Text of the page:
30 More Cases Reporting

The Washington County Health Department reported on Wednesday, November 18, that 30 new lab-confirmed cases were tabulated from Nov. 16 to present.

The residents include one female 11 to 15 years old; two females and one male 16 to 19 years old; one female and two males in their 20s; two females and three males in their 30s; three females and one male in their 40s; one female and two males in their 50s; five females and two males in their 60s; and one female and three males in their 70s.

Three previously reported cases were found to live in another county and have been removed from the case count. Those cases include a female in her 20s reported on Nov. 15 and a female in her 70s and a male in his 70s who were both reported on Nov. 13.

Total Case Count: 536

Released from isolation: 455

Active Hospitalized: 2

Total Hospitalized: 22

Deaths: 2

Health Department Elizabeth Lehde had previously discussed “pandemic fatigue” with the Nashville News.

“This pandemic is far from over, and it is apparent with the surge in cases nationwide.  Increase in cases is likely caused from numerous factors,” she said. “The change in weather and pandemic fatigue has led to changes in the activity of many people.  More activities and gatherings are happening indoors, which increases the risk of transmission.  Some are letting their guard down and not following recommended safety precautions.  Testing is more readily available than it has been, so people are able to more freely get tested.   Recently there has been an increase in spread among household members.  Once one person in the house gets it, we are noticing others in the house coming up positive.  Our cases are a mix of community spread and known exposure.”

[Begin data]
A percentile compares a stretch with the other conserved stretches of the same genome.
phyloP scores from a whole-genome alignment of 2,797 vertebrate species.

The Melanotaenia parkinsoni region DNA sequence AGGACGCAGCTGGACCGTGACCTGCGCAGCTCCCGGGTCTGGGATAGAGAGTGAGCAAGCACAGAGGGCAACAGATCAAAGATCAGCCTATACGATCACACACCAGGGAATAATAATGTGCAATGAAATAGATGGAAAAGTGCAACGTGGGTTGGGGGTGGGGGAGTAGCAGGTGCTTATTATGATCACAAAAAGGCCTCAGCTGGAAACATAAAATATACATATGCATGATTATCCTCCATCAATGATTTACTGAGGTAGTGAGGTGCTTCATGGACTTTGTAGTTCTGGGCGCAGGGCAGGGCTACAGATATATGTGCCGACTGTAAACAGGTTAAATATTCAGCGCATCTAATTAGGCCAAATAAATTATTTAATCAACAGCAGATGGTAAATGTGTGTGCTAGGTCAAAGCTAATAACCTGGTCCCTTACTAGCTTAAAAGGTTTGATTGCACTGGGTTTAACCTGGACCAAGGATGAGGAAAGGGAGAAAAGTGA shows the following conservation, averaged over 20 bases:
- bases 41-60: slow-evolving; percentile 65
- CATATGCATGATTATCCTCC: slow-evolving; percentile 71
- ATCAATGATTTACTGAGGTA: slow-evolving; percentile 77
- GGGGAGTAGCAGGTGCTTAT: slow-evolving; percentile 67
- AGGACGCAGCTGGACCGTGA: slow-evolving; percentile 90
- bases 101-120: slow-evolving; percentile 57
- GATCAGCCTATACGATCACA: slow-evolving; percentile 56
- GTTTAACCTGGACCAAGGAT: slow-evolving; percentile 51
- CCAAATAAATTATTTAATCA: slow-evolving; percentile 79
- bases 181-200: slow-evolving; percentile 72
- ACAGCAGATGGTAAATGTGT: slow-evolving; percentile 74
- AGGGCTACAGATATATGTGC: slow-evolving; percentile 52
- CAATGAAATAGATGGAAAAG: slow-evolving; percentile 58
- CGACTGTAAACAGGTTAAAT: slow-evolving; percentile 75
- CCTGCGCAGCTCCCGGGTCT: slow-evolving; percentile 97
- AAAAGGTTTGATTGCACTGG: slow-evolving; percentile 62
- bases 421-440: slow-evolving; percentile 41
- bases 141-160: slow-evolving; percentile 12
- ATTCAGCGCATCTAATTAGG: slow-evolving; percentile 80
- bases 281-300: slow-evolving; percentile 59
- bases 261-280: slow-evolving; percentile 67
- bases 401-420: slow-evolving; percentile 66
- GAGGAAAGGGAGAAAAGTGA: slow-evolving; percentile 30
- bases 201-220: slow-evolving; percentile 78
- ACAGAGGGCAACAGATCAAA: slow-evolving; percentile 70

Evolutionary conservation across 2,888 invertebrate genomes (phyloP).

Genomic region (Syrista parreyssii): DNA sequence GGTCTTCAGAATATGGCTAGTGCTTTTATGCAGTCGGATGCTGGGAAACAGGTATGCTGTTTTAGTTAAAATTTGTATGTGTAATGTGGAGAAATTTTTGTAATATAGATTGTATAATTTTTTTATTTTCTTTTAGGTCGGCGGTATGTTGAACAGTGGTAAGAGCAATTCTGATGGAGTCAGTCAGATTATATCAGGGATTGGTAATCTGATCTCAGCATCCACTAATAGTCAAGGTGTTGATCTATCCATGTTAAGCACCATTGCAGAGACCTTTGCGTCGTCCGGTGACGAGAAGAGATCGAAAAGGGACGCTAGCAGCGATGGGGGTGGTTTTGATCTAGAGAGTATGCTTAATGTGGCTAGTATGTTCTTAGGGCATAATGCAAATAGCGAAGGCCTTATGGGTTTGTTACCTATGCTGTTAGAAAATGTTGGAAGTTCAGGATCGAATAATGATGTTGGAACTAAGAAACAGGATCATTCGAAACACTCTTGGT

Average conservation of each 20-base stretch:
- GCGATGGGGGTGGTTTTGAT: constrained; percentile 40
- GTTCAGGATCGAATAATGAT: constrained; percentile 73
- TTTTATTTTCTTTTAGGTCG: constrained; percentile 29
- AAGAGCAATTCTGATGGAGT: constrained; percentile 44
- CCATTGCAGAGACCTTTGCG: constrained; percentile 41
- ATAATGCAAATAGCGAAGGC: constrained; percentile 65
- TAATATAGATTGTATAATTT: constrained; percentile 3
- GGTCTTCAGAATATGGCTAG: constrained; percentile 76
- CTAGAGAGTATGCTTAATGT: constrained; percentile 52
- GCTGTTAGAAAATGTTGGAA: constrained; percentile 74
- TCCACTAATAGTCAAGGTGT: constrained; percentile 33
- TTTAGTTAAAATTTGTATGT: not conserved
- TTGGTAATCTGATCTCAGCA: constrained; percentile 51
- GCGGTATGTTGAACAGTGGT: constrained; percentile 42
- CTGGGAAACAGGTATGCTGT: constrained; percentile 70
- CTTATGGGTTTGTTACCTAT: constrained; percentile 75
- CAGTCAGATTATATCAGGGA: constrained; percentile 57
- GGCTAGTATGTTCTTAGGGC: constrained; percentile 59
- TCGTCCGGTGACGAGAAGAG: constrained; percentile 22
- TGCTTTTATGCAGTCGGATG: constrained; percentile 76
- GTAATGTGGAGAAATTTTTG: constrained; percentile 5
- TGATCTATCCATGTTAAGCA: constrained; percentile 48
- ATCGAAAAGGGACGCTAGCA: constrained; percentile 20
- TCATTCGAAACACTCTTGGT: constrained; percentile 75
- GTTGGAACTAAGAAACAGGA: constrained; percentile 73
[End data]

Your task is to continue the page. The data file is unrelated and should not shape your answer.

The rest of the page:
There were 31 cases that reported on Monday, November 16.

More Information From The Health Department

The Washington County Health Department said in a release that staff are “working through cases as quickly as we can; however as case counts rise, there may be delay in our office contacting you. ”

During these delays, citizens are asked to isolate themselves from others if they are told they tested positive and if possible, do not have any contact with other people. If someone is identified as a close contact or believes that they have been in close contact, then that person should quarantine at home and watch for signs of illness. You are also permitted to call the health department to get preliminary information.

Close contacts are defined as those being within six feet of an infected person for a cumulative total of 15 minutes or more over a 24-hour period of time starting two days before the start of symptoms until the case is isolated.

“Coronavirus is spreading quickly in our community,” Lehde said. ” We are all growing weary from safety precautions but now it is more important than ever to take caution in your actions.”

Restrictions and guidelines to curb the spread include keeping travel and activities to only those that are necessary, washing your hands, watching your distance and wearing a mask.

 

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